The summers in Northern Norway are brief but busy – the precious midnight sun brighten up the landscape, allowing you to explore the fabulous surroundings with mountains, fjords, islands and high plateaus by bike around the clock.
The coastal areas are perfect for road cycling. Traffic is limited as the main traffic arteries go inland, and even in the wildest, rockiest terrain, the road follows the shoreline. Villages and settlements are found in every sheltered cove, sheep look at you as you cycle past, and there are lots of small museums, old churches and archaeological sites to stop at along the way.
Every stretch of the coast has a distinct personality: the undiscovered island of Senja with its dramatic coastline, the green archipelago of Vesterålen with sperm whales and puffins, the jagged peaks and picturesque fishing villages of the Lofoten Islands, and the 20,000 islands and rich cultural heritage of Helgeland immediately south of the Arctic Circle.
You can easily include detours like hiking to the nearest viewpoint, kayaking, boat trips, visits to bird cliffs and a sample of events from the rich summer culture calendar. The ferry to the next island gives you a chance to have a coffee, and there is a range of charming accommodation options.
In the high north, you will find the Finnmarksvidda plateau – a vast, untouched area with soft heather, small-grown willows and birch trees. Barely visible trails lead across undulating hills, and occasionally you will carry your bike across a gushing river or a marsh. This is proper wilderness cycling where you sleep in rustic mountain cabins, enjoy a sauna followed by a dip in the river, and have reindeer for dinner.
Further south, where towering mountains rise from the fjords, there are exhilarating trails going down the steep mountains. Around the Lyngenfjord you will also find exciting tracks of different levels, notably trail riding in the pine forest around Skibotn or the Lavka cross mountain trail. Holiday bungalows, small guesthouses and hotels on the fjord ensure a good night’s sleep, and there are some lovely eateries around.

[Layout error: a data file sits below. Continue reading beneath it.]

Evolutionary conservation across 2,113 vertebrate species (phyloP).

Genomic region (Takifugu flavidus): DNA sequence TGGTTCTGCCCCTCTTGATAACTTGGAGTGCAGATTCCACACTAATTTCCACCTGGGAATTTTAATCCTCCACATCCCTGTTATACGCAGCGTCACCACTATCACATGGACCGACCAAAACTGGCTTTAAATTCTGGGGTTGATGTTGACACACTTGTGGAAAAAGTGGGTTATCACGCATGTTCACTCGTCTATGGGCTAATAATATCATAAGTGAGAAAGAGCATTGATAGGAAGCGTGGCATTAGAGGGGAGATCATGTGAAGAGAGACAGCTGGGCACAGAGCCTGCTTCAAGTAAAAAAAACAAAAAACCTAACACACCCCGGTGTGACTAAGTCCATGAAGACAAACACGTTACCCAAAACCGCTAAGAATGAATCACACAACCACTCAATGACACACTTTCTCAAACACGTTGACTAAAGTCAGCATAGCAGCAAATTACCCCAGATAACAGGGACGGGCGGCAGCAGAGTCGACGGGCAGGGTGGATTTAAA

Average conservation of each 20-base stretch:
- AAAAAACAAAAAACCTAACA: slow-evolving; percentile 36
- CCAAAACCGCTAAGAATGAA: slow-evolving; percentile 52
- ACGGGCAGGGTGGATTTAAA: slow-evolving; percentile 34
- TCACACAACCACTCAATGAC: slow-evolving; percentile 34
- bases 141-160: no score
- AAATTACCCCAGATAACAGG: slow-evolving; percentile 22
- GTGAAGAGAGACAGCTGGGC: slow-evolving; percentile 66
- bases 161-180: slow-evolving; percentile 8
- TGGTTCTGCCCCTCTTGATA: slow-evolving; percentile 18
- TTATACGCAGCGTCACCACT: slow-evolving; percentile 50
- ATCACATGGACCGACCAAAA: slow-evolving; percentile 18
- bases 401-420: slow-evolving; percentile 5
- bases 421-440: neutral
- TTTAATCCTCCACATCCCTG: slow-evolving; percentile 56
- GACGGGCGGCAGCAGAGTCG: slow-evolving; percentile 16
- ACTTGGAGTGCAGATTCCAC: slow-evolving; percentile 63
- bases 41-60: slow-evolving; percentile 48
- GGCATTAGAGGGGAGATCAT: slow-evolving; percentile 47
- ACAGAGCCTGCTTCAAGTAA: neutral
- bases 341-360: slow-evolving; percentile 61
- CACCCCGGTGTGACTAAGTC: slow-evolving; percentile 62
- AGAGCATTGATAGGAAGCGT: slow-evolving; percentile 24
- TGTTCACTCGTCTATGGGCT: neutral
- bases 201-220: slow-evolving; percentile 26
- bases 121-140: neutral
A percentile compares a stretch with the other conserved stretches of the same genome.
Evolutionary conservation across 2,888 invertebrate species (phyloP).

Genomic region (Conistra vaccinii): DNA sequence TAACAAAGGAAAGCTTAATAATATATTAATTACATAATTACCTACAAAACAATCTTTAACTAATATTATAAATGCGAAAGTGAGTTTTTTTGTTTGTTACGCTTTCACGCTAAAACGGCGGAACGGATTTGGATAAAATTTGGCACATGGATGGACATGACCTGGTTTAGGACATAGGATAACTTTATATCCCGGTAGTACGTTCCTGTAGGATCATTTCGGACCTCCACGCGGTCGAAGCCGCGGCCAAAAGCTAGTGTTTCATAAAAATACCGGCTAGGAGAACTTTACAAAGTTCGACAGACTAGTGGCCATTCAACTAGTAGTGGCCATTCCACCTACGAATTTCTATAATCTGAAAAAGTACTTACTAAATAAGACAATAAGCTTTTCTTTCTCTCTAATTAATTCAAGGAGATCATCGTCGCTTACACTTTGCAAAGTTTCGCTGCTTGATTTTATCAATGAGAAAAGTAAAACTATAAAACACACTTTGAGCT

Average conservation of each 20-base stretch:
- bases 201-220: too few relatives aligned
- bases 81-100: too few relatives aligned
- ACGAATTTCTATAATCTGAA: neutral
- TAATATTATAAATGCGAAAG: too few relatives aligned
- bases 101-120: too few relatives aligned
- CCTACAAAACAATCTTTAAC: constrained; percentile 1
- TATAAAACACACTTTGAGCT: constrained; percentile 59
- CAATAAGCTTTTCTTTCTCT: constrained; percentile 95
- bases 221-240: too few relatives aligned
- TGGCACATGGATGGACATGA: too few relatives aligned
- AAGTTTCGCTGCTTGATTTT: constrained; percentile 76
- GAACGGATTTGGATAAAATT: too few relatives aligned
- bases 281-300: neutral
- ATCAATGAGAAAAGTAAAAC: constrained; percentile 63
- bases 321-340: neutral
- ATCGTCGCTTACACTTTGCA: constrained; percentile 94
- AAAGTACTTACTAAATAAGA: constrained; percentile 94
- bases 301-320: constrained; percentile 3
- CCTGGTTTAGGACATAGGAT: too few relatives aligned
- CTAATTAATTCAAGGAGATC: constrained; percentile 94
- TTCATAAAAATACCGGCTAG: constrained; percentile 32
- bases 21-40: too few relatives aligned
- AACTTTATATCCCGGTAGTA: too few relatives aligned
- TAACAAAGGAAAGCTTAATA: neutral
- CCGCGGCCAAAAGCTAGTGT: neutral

Another option is to go with the shipping line Hurtigruten, which stops at 25 ports in Northern Norway, including Vesterålen, Tromsø, Hammerfest, Nordkyn and Kirkenes.
Driving is a scenic way of getting around in Northern Norway - but be aware that distances between the bigger cities can be larger than you think. It is possible to rent a car at all of the airports in Northern Norway.
There are airports in Bodø, Harstad/Narvik, Tromsø, Alta, Kirkenes and Longyearbyen, plus 20 short runway airports. Travel time from Oslo to Tromsø is around one hour and 45 minutes.
When cycling on the roads in Norway, the same traffic regulations and road signs apply to you as to cars and other vehicles: Keep to the right, give way to those coming from your right, and don’t drink and bike.
You may cycle on the pavement, but adapt your speed. You may not cycle on motorways and dual carriageways. Always wear a helmet when cycling. A high visibility vest is a good idea, especially on busy roads. Only children under the age of 10 may be carried as passengers.
In darkness and poor visibility make sure your bike is equipped with a white or yellow light in the front, and a red light in the back. You also need a red reflector in the rear and white or yellow reflectors on the pedals.
Make sure your bike has two brakes that work independently of each other and a bicycle bell.
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